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Introducing glaball Open Source CLI tool to manage multiple GitLab instances

In the most common cases, having multiple GitLab installations is considered an anti-pattern. However, this is not always true: we manage dozens of our customers’ self-hosted GitLab instances. Periodically, the need arose to do something on all instances at once without wasting time repeating routine operations over and over. Part of that was monitoring critical GitLab updates. But there were other aspects as well including searching through the file contents in all installations or even creating users.

We came up with a solution to these problems called glaball. Originally created as part of our internal development effort, we are excited to make it publicly available now as an Open Source project.

Existing solutions

At the time, there had been several tools that had offered partially functionality of what we were looking for. Unfortunately, they could only operate within a single GitLab instance and did not support bulk requests to multiple instances.

We could use a script to automatically process all the instances in question, but what we wanted was an all-in-one, easy-to-use solution. To make it possible we considered the following options:

  • The excellent python-gitlab library with its own CLI utility;
  • The glab utility (GitLab CLI tool) — the equivalent of gh for GitHub. This one is written in Go;
  • The go-gitlab library — a client for the GitLab API used by the glab tool.

We decided on the second option because Go is faster and we are more used to it.

Implementation

We outline the following general requirements for our tool:

  1. High performance regardless of the number of managed instances. That is, we had to make requests run in parallel and use the cache wherever possible;
  2. High speed for objects (users, projects, etc.) grouping and sorting; grouping and sorting by multiple fields;
  3. Minimal amount of code; active use of ready-made maintained libraries; the DRY principle.

As we mentioned above, our tool is based on the go-gitlab library. It is actively developed by a large community of nearly 400 contributors. We added wrappers for functions/methods running in parallel on all instances.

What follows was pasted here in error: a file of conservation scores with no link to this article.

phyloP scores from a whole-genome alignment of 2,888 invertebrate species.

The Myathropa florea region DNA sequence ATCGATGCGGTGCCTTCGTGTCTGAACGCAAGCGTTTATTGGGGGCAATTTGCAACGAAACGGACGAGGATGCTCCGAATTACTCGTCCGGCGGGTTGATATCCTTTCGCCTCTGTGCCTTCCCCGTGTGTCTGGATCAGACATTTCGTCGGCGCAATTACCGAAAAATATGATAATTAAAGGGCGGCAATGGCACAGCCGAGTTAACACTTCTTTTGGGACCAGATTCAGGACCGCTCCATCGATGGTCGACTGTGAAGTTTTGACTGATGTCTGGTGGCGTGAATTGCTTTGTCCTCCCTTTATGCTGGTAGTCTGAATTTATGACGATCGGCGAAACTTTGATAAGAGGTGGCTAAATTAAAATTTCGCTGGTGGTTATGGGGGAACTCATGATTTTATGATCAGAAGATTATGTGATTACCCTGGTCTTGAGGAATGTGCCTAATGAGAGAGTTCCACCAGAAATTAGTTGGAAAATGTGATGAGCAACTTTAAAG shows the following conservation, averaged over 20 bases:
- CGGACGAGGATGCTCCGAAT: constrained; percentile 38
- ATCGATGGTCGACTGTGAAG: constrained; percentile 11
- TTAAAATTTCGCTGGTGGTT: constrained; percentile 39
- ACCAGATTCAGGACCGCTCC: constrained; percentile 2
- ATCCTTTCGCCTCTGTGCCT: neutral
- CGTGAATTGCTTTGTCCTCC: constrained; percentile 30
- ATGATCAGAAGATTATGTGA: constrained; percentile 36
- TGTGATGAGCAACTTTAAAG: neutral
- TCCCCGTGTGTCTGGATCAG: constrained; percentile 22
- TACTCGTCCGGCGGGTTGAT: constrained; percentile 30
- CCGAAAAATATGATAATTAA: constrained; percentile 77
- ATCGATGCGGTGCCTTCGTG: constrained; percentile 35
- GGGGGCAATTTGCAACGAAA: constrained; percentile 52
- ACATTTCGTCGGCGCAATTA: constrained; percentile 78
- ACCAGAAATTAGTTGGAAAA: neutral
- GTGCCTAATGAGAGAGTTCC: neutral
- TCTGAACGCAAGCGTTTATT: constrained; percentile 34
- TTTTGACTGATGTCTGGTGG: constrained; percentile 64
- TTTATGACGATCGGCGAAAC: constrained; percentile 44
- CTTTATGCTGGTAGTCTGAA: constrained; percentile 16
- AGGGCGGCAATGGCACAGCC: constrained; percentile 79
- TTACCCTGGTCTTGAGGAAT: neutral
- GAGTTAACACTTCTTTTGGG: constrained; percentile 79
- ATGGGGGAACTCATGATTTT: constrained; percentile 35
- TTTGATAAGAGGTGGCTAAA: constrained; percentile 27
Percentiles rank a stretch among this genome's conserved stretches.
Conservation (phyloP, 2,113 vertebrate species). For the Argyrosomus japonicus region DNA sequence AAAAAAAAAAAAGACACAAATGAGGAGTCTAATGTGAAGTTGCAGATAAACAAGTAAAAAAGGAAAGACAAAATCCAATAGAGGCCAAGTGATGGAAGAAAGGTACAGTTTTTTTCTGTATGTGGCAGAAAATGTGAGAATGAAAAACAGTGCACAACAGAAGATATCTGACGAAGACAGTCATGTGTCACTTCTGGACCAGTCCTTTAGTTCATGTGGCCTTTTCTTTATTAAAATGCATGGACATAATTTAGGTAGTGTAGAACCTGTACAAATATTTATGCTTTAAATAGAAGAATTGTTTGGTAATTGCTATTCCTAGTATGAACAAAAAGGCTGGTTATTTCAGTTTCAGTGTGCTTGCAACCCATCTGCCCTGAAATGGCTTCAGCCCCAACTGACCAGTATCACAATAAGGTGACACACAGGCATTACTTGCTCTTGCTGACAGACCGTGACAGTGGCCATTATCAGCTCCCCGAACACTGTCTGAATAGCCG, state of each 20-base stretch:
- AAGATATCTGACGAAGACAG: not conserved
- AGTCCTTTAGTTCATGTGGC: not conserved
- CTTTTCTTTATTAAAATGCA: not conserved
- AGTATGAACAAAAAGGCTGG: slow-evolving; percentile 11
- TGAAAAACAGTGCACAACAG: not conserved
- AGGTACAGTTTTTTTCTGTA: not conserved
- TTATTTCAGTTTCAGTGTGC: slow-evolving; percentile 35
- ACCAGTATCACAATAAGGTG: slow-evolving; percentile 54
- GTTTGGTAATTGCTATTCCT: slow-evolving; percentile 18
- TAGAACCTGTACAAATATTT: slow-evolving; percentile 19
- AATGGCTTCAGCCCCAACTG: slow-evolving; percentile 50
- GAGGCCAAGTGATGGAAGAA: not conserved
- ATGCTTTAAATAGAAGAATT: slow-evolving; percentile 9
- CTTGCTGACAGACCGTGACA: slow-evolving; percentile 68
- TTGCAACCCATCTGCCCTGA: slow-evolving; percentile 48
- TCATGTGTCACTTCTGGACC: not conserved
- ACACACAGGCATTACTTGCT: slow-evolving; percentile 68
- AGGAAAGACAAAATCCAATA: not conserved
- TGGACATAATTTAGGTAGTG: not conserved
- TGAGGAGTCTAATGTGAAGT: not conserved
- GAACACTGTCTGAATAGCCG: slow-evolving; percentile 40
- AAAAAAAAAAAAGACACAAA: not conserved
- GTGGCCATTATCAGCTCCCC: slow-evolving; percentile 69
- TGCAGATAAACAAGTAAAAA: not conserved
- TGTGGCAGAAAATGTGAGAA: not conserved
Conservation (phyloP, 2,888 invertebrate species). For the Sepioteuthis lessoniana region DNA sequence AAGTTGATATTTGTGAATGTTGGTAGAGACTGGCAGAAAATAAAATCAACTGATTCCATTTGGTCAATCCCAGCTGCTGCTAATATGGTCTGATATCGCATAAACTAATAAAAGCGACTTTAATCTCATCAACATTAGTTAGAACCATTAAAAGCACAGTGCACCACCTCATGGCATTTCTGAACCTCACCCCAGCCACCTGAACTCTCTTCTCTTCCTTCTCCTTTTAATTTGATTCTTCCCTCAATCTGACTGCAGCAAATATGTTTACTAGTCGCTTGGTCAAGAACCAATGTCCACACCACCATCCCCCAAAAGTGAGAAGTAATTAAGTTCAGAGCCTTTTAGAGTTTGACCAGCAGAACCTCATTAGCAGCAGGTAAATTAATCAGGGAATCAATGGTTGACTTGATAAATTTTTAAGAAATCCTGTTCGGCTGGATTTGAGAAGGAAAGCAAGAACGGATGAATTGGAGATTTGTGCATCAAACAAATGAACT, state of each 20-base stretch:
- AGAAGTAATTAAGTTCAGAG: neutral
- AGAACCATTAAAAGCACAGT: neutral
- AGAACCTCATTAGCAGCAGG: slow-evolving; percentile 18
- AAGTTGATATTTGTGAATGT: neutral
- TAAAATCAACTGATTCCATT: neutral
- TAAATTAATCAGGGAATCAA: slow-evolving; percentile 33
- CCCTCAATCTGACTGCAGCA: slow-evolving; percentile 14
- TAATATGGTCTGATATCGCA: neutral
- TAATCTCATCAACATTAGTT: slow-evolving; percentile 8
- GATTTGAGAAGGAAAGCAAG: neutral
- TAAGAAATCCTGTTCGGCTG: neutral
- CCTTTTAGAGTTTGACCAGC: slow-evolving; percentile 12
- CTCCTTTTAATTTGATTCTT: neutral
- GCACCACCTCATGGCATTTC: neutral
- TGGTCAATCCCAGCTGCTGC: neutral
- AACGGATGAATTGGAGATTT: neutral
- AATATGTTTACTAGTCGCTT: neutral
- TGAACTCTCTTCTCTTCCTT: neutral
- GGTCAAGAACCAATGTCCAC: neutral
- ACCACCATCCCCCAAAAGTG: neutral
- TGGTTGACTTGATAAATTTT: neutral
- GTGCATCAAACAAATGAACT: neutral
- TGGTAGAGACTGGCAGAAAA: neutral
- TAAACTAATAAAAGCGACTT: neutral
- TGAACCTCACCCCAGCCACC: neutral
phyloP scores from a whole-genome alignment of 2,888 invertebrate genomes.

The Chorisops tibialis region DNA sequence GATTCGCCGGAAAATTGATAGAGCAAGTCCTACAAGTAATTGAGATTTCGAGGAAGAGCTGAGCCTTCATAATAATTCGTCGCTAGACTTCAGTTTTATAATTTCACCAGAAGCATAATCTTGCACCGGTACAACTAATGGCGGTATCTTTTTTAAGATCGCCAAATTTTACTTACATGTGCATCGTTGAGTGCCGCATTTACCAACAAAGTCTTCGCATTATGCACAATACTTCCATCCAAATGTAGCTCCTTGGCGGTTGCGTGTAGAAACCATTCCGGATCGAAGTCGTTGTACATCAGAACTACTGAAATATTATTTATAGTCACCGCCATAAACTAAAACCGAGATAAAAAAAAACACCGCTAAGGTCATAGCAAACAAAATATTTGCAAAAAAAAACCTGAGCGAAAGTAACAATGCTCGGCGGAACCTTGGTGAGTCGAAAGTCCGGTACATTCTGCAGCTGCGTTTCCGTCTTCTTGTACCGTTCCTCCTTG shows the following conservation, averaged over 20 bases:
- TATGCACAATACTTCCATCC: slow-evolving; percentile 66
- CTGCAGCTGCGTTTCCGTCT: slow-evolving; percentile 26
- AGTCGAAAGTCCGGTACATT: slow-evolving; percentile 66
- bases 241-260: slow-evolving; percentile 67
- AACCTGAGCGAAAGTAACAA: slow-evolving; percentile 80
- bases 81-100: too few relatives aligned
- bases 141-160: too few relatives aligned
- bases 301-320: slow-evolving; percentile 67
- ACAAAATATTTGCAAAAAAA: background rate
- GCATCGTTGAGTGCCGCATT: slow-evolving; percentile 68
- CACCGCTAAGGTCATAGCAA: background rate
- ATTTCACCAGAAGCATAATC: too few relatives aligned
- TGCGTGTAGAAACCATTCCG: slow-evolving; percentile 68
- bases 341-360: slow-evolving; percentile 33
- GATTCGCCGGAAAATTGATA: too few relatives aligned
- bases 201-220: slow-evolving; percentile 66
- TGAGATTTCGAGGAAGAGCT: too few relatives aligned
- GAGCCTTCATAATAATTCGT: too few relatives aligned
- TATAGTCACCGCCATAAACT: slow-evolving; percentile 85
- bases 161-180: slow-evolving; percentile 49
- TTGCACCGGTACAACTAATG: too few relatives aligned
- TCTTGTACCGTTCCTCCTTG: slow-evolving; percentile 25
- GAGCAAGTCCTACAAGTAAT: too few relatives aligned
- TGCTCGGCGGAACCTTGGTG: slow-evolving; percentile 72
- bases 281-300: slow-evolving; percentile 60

The following tools also helped us meet our requirements:

  • the peterbourgon/diskv file storage which is good for caching;
  • gregjones/httpcache — in our case, that is the easiest way to cache HTTP requests to the GitLab API. It is also the easiest to integrate;
  • ahmetb/go-linq — the .NET’s LINQ for grouping/sorting objects. We needed an SQL-like solution, but we didn’t want to use SQLite because of its extra dependencies, while another implementation had too many lines of code.

By putting all those building blocks together, we ended up with glaball. The CLI tool performs the necessary actions on the GitLab installations via the GitLab REST API.

glaball features

Initially, glaball was designed for checking if critical updates were available. The tool monitored the current version of GitLab and alerted us if a critical CVE was detected in the version of GitLab we were using. However, such monitoring was tied to our internal systems, so publishing glaball code “as is” would not be of much use to a wider audience.

Over time, glaball grew to include a number of other features that we often use in working with GitLab instances. Those reduced the time it took to perform certain operations and increased operation engineers’ efficiency. This updated tool became the basis of the sources we currently publish as an Open Source project.

1. Search by file content

We have added a function to search for specific content within files using regular expressions. This thing came in handy during the mass migration from werf v1.1 to v1.2. Here’s what it looks like:

glaball projects files search --filepath=".gitlab-ci.yml" --pattern="1.1"

2. User management

When a new engineer joins the team, you have to add their user to the respective GitLab installations. With glaball, it’s a breeze:

glaball users create --email=test@test.com --username=test-glaball --name="test glaball" --password=qwerty

In a similar fashion, you can use glaball to block, delete, modify, and search for users. Here is how to change a user’s password: